Saturday 21 September 2019

Best to rescue for off-colour Ulster

Ulster 16 Cardiff 12

John Cooney kicks a second-half penalty at Kingspan Stadium yesterday. Photo: Oliver McVeigh
John Cooney kicks a second-half penalty at Kingspan Stadium yesterday. Photo: Oliver McVeigh

The idea of a bench in modern rugby is that the lads sitting on it should make a positive impact on the game when they get their chance. And so it was here. Well, it was for Rory Best anyway. His team were still trailing from the half-time score of 12-10 when he came on, and in the preceding 10 minutes Ulster had managed to lose two lineouts in very good attacking positions.

It helped that Cardiff had just lost second-row Seb Davies to the bin for taking out Ross Kane off the ball. That decision drove coach John Mulvihill mad.

Rory Best of Ulster is tackled by Josh Turnbull of Cardiff Blues. Photo: Oliver McVeigh/Sportsfile
Rory Best of Ulster is tackled by Josh Turnbull of Cardiff Blues. Photo: Oliver McVeigh/Sportsfile

"Clearly we weren't happy with the way the game was officiated and I'm at a stage where I'm sick of it," he said. "First three games I've spoken to the referees' boss - he's told me on email and on my phone that if the game was officiated properly we would have won the first three games. Now there are big stakes in rugby and people lose jobs and players lose their roles and it has to be better."

Darts are not necessarily Best's go-to discipline but that phase certainly calmed down after he came on. And in the endgame, with Cardiff on the charge again and battering away in the Ulster 22, it was Best who came up with the steal to make the game safe.

Had they lost, however, Ulster could only have blamed themselves. Their pack as usual was underwhelming and a few other bits were dodgy as well. The man of the match award had to go to a home player but while John Cooney was flawless off the tee, his was no match-winning performance. A few of his box-kicks left the lid open and against a willing, adventurous team like Cardiff that was not what he wanted.

When a team are floating around mid-table in their conference and on their eighth coach in seven years, you'd be forgiven for thinking they have targets strapped to their back. So if the Ulster faithful rocked up to the Kingspan on a damp but decent afternoon for rugby expecting shooting practice for the home boys, they were disabused of that idea soon enough.

1 December 2018; Johnny McPhillips of Ulster is tackled by Rhys Carré, left, and Dillon Lewis of Cardiff Blues during the Guinness PRO14 Round 10 match between Ulster and Cardiff Blues at Kingspan Stadium in Belfast. Photo by Oliver McVeigh/Sportsfile
1 December 2018; Johnny McPhillips of Ulster is tackled by Rhys Carré, left, and Dillon Lewis of Cardiff Blues during the Guinness PRO14 Round 10 match between Ulster and Cardiff Blues at Kingspan Stadium in Belfast. Photo by Oliver McVeigh/Sportsfile

Yes, Cooney had Ulster out of the traps inside two minutes with a perfectly-struck penalty but it didn't knock a feather out of Mulvihill's side. Soon enough it became apparent they were far more efficient than Ulster in getting wide and gaining ground. That Ulster set their forwards pods so close to the breakdown did them no favours.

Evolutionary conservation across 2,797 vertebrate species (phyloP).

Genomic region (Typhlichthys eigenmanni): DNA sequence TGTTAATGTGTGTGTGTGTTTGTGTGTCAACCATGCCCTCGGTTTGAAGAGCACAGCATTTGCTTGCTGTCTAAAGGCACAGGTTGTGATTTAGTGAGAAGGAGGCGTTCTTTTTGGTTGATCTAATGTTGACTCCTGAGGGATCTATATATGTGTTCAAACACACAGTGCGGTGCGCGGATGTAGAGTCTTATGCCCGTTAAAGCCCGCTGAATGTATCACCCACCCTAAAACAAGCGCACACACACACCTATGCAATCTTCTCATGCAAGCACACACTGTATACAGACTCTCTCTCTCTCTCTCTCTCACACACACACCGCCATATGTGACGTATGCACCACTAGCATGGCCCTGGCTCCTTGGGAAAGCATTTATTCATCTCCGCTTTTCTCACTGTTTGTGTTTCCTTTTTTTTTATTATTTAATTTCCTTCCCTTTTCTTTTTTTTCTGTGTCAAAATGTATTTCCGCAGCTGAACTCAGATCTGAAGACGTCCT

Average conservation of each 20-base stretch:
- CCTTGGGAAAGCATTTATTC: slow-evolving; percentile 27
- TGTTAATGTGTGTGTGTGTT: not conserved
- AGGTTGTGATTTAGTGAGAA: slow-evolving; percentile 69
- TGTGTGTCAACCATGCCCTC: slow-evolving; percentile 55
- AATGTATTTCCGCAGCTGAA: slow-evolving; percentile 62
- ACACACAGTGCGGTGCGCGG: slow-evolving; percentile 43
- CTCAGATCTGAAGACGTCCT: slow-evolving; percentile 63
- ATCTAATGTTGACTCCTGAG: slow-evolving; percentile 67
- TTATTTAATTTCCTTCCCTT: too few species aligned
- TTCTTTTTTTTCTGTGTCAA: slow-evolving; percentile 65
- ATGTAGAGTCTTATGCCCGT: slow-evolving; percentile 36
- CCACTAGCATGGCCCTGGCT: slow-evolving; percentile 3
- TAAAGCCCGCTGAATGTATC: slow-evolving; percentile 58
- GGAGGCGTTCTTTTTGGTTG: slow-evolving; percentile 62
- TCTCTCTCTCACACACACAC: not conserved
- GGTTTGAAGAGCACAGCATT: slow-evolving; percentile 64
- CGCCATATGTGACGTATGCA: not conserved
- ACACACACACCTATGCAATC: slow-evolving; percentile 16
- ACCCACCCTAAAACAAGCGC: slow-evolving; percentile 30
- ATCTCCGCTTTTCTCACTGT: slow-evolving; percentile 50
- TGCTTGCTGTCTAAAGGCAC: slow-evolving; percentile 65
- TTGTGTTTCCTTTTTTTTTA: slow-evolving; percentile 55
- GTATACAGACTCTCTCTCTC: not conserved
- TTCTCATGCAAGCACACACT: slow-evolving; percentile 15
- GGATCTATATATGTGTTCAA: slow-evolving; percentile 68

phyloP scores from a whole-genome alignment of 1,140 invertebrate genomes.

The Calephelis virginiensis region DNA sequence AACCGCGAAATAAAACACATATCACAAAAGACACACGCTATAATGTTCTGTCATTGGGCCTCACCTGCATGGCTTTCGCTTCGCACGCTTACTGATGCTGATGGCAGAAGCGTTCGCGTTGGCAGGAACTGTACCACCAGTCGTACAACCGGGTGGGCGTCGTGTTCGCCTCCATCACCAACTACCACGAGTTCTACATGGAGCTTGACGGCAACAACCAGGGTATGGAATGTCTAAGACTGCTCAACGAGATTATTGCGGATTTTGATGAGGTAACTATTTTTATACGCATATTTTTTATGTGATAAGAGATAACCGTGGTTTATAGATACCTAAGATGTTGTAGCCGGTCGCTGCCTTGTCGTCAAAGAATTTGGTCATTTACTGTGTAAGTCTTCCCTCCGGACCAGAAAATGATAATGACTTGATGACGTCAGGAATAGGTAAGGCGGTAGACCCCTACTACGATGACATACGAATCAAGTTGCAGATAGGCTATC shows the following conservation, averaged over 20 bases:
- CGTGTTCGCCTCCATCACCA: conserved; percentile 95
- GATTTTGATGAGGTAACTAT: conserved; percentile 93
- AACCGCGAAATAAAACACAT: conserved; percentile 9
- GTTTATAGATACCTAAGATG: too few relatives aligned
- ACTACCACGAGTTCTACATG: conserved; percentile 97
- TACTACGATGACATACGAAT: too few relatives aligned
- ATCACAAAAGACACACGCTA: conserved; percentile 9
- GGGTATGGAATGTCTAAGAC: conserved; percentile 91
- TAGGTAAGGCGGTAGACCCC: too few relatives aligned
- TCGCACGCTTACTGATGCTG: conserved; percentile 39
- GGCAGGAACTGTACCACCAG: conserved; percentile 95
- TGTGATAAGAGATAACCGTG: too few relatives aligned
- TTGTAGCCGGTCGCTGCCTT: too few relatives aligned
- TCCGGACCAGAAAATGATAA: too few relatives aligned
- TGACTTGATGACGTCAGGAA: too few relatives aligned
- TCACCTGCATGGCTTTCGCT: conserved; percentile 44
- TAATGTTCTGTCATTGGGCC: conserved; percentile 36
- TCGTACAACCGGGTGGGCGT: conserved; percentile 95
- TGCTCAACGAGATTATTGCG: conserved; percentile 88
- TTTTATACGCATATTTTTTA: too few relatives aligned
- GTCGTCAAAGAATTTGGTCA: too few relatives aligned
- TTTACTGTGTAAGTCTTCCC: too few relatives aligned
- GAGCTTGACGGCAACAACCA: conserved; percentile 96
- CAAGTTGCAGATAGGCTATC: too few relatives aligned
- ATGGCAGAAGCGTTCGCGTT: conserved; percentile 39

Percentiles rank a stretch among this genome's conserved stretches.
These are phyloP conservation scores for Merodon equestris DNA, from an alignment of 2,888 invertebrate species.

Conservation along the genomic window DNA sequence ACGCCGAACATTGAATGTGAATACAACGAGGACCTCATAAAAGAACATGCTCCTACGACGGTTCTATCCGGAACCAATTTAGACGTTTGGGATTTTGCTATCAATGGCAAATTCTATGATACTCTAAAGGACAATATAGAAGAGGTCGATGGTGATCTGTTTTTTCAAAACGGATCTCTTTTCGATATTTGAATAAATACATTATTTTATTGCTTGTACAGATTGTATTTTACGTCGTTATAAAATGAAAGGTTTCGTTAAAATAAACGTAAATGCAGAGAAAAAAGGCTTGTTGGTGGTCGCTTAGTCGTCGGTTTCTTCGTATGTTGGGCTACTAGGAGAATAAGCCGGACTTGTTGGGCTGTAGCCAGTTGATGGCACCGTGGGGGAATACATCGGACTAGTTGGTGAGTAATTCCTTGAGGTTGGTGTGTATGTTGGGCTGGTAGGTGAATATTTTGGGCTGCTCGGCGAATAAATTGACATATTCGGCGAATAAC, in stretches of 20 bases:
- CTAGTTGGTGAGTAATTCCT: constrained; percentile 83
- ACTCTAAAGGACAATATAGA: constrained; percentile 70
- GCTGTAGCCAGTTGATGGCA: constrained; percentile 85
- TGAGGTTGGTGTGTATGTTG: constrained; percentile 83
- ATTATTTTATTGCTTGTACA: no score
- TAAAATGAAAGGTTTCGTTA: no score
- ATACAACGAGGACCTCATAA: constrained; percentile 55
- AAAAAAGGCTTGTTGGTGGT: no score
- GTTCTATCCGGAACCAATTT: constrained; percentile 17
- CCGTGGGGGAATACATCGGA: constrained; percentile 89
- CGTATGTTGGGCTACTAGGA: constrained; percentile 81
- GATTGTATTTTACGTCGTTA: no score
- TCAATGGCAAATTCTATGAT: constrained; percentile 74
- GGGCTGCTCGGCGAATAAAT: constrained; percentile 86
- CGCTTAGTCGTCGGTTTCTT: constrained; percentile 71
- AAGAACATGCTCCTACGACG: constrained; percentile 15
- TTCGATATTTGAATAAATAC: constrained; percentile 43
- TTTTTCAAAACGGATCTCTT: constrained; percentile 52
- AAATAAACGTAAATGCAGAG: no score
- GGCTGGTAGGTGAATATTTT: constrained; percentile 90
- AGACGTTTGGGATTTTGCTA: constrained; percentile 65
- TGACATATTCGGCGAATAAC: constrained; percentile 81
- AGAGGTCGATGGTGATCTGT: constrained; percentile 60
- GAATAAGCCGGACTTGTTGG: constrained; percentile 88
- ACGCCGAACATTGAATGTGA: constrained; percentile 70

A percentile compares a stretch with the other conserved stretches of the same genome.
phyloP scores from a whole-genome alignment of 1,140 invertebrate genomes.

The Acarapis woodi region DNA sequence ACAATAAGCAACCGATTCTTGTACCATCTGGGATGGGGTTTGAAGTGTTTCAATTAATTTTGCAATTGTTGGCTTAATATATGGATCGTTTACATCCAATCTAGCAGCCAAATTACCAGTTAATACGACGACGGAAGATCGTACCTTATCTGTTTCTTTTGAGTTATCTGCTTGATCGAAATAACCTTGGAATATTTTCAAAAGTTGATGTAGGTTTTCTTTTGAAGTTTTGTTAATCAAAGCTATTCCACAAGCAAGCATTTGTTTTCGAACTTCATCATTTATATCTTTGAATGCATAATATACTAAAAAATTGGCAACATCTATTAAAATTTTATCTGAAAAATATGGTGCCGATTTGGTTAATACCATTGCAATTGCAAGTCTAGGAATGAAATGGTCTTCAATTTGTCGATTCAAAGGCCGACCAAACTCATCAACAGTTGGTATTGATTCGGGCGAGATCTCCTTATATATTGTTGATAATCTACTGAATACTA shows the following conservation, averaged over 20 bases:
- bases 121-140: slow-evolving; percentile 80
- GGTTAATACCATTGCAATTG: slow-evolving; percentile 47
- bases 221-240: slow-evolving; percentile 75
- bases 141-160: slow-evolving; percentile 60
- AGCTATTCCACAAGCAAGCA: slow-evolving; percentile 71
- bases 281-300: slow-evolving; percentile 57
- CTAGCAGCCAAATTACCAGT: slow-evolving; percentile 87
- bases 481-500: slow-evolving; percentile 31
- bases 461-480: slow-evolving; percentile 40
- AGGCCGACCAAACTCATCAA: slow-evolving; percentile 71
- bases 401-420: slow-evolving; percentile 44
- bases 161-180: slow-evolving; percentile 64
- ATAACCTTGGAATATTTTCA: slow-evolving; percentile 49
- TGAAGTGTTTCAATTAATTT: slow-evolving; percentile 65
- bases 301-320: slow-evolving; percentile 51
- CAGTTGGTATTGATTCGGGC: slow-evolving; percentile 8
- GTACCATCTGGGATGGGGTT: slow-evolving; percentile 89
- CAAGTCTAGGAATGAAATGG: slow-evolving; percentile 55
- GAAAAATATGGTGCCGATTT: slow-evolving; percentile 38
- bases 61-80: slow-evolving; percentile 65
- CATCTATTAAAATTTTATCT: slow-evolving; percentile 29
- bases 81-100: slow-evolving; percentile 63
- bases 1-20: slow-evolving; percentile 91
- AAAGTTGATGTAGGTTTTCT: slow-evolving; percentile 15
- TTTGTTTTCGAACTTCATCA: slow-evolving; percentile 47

Moreover when they went out the back of those pods they were being levelled behind the gain line by spot tackles which you'd imagine were the fruit of labour spent over laptops in the week leading up to this. Well worth the effort.

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So no surprise, then, when Matthew Morgan got over in the corner after steady, organised approach work, facilitated by a pack that looked more physically capable than the home eight.

Ulster did well to regain the lead on 14 minutes but significantly it came from opportunism rather than structure. Marcell Coetzee snaffled a loose ball, Stuart McCloskey carried into the Cardiff 22 and while his offload came off the shin of Kieran Treadwell, the second-row showed lovely skill in gathering and getting over the line for Cooney to add the points and a 10-5 lead.

Given the grunt and structure available to Cardiff it never looked like lasting. So when the Blues got the chance to maul from close-in towards the end of the half they used it to deposit Kris Dacey safely over the line, which with Jarrod Evans's conversion put the away side 12-10 in front going to the changing room.

The second half was a drag given the number of stoppages but the home fans - who had seen Billy Burns stay off after a HIA, which had followed a leg injury - were relieved when Cooney kicked them into the lead on 59 minutes after Cardiff were offside in their 22. Still no sign of comfort though. A combination between Matthew Morgan and Tomos Williams looked likely to swing the game back to the Blues in the final quarter but the replacement knocked the ball on.

Another Cooney strike on 68 minutes left Cardiff needing a try to save themselves. They looked capable of getting it until Best stuck his mitts in at exactly the right time.

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